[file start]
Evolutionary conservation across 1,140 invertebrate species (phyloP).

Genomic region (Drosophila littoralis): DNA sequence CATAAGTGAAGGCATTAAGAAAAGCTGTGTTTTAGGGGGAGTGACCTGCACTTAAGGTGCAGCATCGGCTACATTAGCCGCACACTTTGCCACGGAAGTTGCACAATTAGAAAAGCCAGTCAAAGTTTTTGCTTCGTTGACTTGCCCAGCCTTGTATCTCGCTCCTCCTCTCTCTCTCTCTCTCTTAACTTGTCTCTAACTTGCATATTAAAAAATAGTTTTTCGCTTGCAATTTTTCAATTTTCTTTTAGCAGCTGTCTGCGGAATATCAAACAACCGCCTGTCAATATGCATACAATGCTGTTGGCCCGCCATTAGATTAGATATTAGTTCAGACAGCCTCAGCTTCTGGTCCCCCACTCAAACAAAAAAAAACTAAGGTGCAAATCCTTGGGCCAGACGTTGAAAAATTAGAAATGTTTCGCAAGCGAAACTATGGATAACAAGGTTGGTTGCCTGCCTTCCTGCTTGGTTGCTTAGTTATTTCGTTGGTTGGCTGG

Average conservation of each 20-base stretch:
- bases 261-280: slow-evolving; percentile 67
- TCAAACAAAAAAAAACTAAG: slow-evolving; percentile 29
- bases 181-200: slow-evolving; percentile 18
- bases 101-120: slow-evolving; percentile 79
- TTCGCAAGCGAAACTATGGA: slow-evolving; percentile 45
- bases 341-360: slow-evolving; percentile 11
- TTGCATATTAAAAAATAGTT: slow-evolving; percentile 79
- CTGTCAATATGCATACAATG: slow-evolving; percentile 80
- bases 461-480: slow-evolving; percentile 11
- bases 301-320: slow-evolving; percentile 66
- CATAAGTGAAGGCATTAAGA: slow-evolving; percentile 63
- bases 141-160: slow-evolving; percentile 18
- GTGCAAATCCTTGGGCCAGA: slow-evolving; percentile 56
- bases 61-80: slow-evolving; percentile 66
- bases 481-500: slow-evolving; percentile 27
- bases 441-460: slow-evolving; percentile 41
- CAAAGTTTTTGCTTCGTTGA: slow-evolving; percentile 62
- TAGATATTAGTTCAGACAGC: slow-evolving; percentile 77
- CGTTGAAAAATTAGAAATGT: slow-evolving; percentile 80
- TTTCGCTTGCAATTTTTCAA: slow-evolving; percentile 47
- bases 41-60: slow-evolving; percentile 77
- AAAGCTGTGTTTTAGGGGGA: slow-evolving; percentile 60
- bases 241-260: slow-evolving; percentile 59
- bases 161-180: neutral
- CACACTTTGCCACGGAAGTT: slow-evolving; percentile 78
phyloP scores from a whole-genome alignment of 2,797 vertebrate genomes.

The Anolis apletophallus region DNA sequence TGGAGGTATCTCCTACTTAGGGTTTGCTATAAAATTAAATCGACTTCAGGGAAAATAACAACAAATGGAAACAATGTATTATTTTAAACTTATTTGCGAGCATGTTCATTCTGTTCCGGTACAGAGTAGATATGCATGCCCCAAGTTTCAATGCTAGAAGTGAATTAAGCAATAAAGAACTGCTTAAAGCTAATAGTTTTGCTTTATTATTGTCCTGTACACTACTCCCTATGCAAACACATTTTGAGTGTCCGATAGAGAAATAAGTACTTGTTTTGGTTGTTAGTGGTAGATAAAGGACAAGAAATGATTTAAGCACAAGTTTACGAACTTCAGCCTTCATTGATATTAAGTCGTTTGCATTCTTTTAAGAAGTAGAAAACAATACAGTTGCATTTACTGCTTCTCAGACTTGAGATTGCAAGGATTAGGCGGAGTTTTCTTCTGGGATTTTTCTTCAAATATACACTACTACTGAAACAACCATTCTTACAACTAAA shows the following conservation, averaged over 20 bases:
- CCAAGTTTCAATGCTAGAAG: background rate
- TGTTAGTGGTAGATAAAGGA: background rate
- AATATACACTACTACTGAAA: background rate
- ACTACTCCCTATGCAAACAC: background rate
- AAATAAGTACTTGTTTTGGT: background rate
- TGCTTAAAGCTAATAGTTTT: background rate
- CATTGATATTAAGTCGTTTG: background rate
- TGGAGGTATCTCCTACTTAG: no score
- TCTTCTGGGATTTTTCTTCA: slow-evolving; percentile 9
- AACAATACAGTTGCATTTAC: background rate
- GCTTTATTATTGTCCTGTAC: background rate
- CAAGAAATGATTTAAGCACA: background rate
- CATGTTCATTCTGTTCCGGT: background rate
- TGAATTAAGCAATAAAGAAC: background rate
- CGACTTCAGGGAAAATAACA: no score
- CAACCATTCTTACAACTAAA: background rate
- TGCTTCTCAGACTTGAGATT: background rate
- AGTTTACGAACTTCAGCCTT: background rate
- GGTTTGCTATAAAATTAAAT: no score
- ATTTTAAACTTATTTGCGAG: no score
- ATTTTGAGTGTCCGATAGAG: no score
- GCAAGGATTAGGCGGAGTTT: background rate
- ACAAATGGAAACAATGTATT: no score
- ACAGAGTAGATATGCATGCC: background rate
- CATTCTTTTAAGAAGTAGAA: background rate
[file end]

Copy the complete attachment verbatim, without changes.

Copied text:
Evolutionary conservation across 1,140 invertebrate species (phyloP).

Genomic region (Drosophila littoralis): DNA sequence CATAAGTGAAGGCATTAAGAAAAGCTGTGTTTTAGGGGGAGTGACCTGCACTTAAGGTGCAGCATCGGCTACATTAGCCGCACACTTTGCCACGGAAGTTGCACAATTAGAAAAGCCAGTCAAAGTTTTTGCTTCGTTGACTTGCCCAGCCTTGTATCTCGCTCCTCCTCTCTCTCTCTCTCTCTTAACTTGTCTCTAACTTGCATATTAAAAAATAGTTTTTCGCTTGCAATTTTTCAATTTTCTTTTAGCAGCTGTCTGCGGAATATCAAACAACCGCCTGTCAATATGCATACAATGCTGTTGGCCCGCCATTAGATTAGATATTAGTTCAGACAGCCTCAGCTTCTGGTCCCCCACTCAAACAAAAAAAAACTAAGGTGCAAATCCTTGGGCCAGACGTTGAAAAATTAGAAATGTTTCGCAAGCGAAACTATGGATAACAAGGTTGGTTGCCTGCCTTCCTGCTTGGTTGCTTAGTTATTTCGTTGGTTGGCTGG

Average conservation of each 20-base stretch:
- bases 261-280: slow-evolving; percentile 67
- TCAAACAAAAAAAAACTAAG: slow-evolving; percentile 29
- bases 181-200: slow-evolving; percentile 18
- bases 101-120: slow-evolving; percentile 79
- TTCGCAAGCGAAACTATGGA: slow-evolving; percentile 45
- bases 341-360: slow-evolving; percentile 11
- TTGCATATTAAAAAATAGTT: slow-evolving; percentile 79
- CTGTCAATATGCATACAATG: slow-evolving; percentile 80
- bases 461-480: slow-evolving; percentile 11
- bases 301-320: slow-evolving; percentile 66
- CATAAGTGAAGGCATTAAGA: slow-evolving; percentile 63
- bases 141-160: slow-evolving; percentile 18
- GTGCAAATCCTTGGGCCAGA: slow-evolving; percentile 56
- bases 61-80: slow-evolving; percentile 66
- bases 481-500: slow-evolving; percentile 27
- bases 441-460: slow-evolving; percentile 41
- CAAAGTTTTTGCTTCGTTGA: slow-evolving; percentile 62
- TAGATATTAGTTCAGACAGC: slow-evolving; percentile 77
- CGTTGAAAAATTAGAAATGT: slow-evolving; percentile 80
- TTTCGCTTGCAATTTTTCAA: slow-evolving; percentile 47
- bases 41-60: slow-evolving; percentile 77
- AAAGCTGTGTTTTAGGGGGA: slow-evolving; percentile 60
- bases 241-260: slow-evolving; percentile 59
- bases 161-180: neutral
- CACACTTTGCCACGGAAGTT: slow-evolving; percentile 78
phyloP scores from a whole-genome alignment of 2,797 vertebrate genomes.

The Anolis apletophallus region DNA sequence TGGAGGTATCTCCTACTTAGGGTTTGCTATAAAATTAAATCGACTTCAGGGAAAATAACAACAAATGGAAACAATGTATTATTTTAAACTTATTTGCGAGCATGTTCATTCTGTTCCGGTACAGAGTAGATATGCATGCCCCAAGTTTCAATGCTAGAAGTGAATTAAGCAATAAAGAACTGCTTAAAGCTAATAGTTTTGCTTTATTATTGTCCTGTACACTACTCCCTATGCAAACACATTTTGAGTGTCCGATAGAGAAATAAGTACTTGTTTTGGTTGTTAGTGGTAGATAAAGGACAAGAAATGATTTAAGCACAAGTTTACGAACTTCAGCCTTCATTGATATTAAGTCGTTTGCATTCTTTTAAGAAGTAGAAAACAATACAGTTGCATTTACTGCTTCTCAGACTTGAGATTGCAAGGATTAGGCGGAGTTTTCTTCTGGGATTTTTCTTCAAATATACACTACTACTGAAACAACCATTCTTACAACTAAA shows the following conservation, averaged over 20 bases:
- CCAAGTTTCAATGCTAGAAG: background rate
- TGTTAGTGGTAGATAAAGGA: background rate
- AATATACACTACTACTGAAA: background rate
- ACTACTCCCTATGCAAACAC: background rate
- AAATAAGTACTTGTTTTGGT: background rate
- TGCTTAAAGCTAATAGTTTT: background rate
- CATTGATATTAAGTCGTTTG: background rate
- TGGAGGTATCTCCTACTTAG: no score
- TCTTCTGGGATTTTTCTTCA: slow-evolving; percentile 9
- AACAATACAGTTGCATTTAC: background rate
- GCTTTATTATTGTCCTGTAC: background rate
- CAAGAAATGATTTAAGCACA: background rate
- CATGTTCATTCTGTTCCGGT: background rate
- TGAATTAAGCAATAAAGAAC: background rate
- CGACTTCAGGGAAAATAACA: no score
- CAACCATTCTTACAACTAAA: background rate
- TGCTTCTCAGACTTGAGATT: background rate
- AGTTTACGAACTTCAGCCTT: background rate
- GGTTTGCTATAAAATTAAAT: no score
- ATTTTAAACTTATTTGCGAG: no score
- ATTTTGAGTGTCCGATAGAG: no score
- GCAAGGATTAGGCGGAGTTT: background rate
- ACAAATGGAAACAATGTATT: no score
- ACAGAGTAGATATGCATGCC: background rate
- CATTCTTTTAAGAAGTAGAA: background rate